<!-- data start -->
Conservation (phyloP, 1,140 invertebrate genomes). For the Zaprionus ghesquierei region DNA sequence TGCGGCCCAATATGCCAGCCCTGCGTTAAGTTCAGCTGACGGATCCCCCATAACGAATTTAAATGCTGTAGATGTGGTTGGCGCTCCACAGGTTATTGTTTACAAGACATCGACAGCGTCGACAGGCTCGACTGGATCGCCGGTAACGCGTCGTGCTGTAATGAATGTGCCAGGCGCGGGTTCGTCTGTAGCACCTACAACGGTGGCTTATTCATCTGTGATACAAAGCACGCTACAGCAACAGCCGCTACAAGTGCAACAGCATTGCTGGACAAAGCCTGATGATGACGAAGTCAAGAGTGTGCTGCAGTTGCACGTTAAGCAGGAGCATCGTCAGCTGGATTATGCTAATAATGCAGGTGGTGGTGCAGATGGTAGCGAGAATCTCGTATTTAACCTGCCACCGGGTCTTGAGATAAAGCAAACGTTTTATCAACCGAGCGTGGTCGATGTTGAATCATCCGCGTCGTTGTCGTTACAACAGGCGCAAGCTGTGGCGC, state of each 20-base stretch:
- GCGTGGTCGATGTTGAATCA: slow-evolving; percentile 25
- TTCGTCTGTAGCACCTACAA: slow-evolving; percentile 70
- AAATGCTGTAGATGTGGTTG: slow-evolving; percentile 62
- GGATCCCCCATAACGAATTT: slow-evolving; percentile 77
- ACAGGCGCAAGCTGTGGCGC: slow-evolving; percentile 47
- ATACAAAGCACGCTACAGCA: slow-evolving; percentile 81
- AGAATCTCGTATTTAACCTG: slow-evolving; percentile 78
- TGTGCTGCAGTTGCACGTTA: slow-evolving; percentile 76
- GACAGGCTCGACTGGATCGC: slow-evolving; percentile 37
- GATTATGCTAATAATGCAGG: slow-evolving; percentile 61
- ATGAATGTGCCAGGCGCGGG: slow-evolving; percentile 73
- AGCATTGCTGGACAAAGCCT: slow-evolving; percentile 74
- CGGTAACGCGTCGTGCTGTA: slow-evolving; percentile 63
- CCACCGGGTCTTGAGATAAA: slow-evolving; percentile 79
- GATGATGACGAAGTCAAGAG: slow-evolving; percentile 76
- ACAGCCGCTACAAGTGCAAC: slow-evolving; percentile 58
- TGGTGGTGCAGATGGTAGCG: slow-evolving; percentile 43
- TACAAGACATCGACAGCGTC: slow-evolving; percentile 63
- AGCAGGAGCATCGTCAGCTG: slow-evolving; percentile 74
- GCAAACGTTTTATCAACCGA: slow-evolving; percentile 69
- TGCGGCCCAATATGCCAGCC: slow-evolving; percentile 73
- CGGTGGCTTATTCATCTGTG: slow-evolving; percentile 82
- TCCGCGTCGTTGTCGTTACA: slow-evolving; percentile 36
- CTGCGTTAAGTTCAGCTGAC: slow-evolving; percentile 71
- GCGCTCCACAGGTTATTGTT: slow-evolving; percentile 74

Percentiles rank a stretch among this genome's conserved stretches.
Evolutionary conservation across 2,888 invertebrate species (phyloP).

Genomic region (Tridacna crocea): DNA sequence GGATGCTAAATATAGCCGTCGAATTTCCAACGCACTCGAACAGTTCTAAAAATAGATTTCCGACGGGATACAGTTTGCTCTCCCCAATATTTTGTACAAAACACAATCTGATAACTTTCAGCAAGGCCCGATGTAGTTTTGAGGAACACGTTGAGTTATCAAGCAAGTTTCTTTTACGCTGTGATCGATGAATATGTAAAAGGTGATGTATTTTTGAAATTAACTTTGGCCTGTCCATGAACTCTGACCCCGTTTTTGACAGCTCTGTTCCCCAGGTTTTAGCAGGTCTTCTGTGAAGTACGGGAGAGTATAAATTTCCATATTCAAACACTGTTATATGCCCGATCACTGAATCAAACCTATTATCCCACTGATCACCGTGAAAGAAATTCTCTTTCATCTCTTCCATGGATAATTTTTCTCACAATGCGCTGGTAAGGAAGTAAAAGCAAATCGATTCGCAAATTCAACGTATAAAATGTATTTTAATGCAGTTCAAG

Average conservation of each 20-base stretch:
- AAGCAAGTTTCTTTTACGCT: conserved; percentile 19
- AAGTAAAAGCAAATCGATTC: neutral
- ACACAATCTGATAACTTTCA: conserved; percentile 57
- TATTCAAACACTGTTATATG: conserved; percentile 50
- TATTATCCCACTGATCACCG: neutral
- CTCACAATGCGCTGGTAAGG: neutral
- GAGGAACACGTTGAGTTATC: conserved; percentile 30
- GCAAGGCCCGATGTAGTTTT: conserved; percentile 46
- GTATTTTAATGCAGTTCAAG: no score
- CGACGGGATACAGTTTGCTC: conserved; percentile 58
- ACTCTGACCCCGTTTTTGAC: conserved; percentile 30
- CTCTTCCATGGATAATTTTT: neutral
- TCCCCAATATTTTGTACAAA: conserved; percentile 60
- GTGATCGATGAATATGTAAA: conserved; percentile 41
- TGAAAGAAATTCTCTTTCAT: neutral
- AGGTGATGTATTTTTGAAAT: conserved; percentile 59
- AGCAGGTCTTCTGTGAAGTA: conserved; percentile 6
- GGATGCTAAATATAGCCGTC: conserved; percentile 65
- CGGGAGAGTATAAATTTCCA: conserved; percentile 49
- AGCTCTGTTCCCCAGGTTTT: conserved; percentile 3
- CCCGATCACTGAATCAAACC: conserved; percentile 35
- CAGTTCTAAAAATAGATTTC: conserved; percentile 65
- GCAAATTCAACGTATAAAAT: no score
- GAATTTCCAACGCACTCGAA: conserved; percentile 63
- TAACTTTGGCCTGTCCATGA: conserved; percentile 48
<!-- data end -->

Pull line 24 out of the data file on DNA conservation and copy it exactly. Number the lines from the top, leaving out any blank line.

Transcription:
- TCCGCGTCGTTGTCGTTACA: slow-evolving; percentile 36